The disadvantages of email in business may not outweigh the benefits, but they are still worth noting. If care is not used, email can become distracting throughout the day, cutting down on productivity by creating the illusion of completing work. Email also creates the illusion of anonymity. These issues, plus other dangers, make it necessary to be discreet with email use.

Benefits of Email

Email has become an important tool for businesses, simplifying communication and allowing for quicker access to important information. With email, businesses can cut down on the number of meetings that interrupt work time by allowing for the immediate sharing of information. This immediacy also allows for more freedom, as employees can be located anywhere and still be kept up-to-date.

Almost everyone has an email address these days, so access to people is easier. This ease of access, as well as the availability of free or low-cost email solutions, makes email a cost-effective means of communication.

However, while these benefits are useful, there are still some drawbacks to using email as the primary means of communication.

The Dangers of Viruses and Scams

As email becomes more prevalent, hackers and scammers become more sophisticated in their schemes, using tools such as the following:

  • Viruses.
  • Malware.
  • Trojan horses.
  • Other forms of email corruption.

Hackers use these tools to gain access to personal and business information. An email may seem harmless, but once opened, it can attach any number of bugs to your computer, giving another person access. While anti-virus programs are useful in cutting down on this, hackers can get around these programs.

It's not just viruses you have to worry about, though. Scammers have popped up everywhere, using email to contact people. Some are more commonly known, such as the prince ready to leave you his fortune if you provide him with your banking information. However, some are less obvious and can come in the form of a profitable business transaction or a job offer that sounds promising. Because you are used to sharing information in business settings that you might not share otherwise, a well-created scam can put you in danger.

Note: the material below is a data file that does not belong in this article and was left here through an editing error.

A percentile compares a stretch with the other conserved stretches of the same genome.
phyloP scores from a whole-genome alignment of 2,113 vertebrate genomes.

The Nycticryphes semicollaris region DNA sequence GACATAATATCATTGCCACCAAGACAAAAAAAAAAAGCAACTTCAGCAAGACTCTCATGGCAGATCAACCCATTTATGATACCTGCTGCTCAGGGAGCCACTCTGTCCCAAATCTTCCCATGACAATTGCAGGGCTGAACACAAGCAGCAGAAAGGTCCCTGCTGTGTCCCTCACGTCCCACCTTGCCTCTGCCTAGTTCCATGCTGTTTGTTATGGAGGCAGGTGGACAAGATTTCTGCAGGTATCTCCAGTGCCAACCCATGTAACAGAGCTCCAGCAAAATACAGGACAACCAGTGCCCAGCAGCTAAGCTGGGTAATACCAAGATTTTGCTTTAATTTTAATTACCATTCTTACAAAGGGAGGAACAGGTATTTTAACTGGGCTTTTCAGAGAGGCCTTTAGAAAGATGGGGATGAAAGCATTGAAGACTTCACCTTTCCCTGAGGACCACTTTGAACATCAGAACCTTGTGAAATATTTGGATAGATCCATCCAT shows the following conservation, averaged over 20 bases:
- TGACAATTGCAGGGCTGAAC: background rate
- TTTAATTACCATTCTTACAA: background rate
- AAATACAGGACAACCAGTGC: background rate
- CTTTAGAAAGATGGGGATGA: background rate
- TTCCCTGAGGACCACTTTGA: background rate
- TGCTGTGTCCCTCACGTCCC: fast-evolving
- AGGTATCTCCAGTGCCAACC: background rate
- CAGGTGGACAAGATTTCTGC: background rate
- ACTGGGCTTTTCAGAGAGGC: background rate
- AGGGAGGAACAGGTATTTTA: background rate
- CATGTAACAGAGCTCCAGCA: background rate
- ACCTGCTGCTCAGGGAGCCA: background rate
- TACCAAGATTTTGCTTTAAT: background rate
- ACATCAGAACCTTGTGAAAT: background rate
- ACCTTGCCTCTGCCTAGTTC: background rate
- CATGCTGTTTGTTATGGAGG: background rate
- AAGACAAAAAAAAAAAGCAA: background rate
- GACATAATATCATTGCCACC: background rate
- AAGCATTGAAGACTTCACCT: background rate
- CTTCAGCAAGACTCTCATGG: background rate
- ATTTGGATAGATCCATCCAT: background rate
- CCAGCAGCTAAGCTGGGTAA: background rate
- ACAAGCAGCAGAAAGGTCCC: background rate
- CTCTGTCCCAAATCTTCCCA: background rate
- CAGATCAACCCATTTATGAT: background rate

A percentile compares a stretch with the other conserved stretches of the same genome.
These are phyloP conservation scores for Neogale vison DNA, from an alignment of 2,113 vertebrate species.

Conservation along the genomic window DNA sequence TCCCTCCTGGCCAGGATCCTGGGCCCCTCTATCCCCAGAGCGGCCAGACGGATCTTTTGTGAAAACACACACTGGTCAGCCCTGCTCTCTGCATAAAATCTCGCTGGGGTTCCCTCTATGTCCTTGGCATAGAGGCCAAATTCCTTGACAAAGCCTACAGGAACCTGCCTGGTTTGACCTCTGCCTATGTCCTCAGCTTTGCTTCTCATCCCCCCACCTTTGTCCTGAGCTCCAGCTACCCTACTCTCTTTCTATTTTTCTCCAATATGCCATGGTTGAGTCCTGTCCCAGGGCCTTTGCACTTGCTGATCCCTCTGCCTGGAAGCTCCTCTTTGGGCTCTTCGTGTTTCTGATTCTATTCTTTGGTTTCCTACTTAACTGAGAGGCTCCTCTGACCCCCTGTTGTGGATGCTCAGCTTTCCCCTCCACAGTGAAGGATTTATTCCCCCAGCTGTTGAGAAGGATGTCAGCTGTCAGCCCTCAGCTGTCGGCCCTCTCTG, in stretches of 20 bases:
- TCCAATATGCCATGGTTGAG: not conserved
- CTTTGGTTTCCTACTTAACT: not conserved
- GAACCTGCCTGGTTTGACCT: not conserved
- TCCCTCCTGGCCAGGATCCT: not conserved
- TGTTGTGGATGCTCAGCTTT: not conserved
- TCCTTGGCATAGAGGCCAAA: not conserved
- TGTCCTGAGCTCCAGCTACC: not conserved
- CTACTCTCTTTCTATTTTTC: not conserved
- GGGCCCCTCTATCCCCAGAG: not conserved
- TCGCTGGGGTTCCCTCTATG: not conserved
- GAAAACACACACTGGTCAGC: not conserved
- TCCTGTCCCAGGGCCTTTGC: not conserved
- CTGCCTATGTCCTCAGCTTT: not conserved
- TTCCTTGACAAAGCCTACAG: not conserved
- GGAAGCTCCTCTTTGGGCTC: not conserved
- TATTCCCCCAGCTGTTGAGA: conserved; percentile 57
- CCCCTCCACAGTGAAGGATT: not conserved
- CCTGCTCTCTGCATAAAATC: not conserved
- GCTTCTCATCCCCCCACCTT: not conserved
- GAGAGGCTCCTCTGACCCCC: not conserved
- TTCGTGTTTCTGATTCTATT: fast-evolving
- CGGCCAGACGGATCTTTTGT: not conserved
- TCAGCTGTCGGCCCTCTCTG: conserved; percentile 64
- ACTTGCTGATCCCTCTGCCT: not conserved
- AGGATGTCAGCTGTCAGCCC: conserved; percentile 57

Email Can Be a Time-Thief

It is not just the dangers of information theft that you must look out for. Email can quickly become a time-thief as well. For most people, apps on their computers allow for quick access to emails, including receiving notifications when new emails arrive. While this can be helpful, these notifications can give the illusion that an incoming email is more important than it is.

While multi-tasking sounds like a great approach, you can lose up to 15 minutes of productive work every time you switch between tasks. If you stop mid-project to check emails, you have lost momentum that you will have to gain back to continue the project later. Quite often, these incoming emails can be saved for later, but the notifications make many people feel compelled to check them immediately.

Online Communication and False Bravado

When you communicate with someone one-on-one, there is an accepted etiquette to how you conduct yourself. With the person right there, you are more aware that you are speaking to another person, and usually will be more courteous. This is not always the case with email. Email makes it easier to forget you are talking to another person and can lead to breaches of etiquette.

While it would seem email would give you more time to think about your words, this is not always the case. Because the person is not directly before you, it is easier to be aggressive in your initial communication or in response to something you didn't like. A scathing remark, once you hit send, is on record forever and can reflect poorly on you and your company. The seeming anonymity surrounding online communication makes it easier to fall into these etiquette traps.

Nuances of Communication Lost

When speaking to someone in person, you can more easily relate your meaning through non-verbal cues. These cues include the following:

  • Facial expressions.
  • Tone of voice.
  • Gestures.
  • Body stance.

These helpful communication tools are lost when using email. Your intent is harder to relate through email. You also miss the chance to pick up on these cues from your listener, increasing the possibility of miscommunication.

With email, it becomes more important to carefully choose words, and even this does not always protect against misunderstandings. Some people have taken to using emojis to cut down on this, but emojis can't always make the message clearer, and in some instances may count against you with people who don't think emojis are appropriate in business communication.

If you have questions about using email in business communication, you can post your legal need on UpCounsel's marketplace. UpCounsel accepts only the top 5 percent of lawyers to its site. Lawyers on UpCounsel come from law schools such as Harvard Law and Yale Law and average 14 years of legal experience, including work with or on behalf of companies like Google, Menlo Ventures, and Airbnb.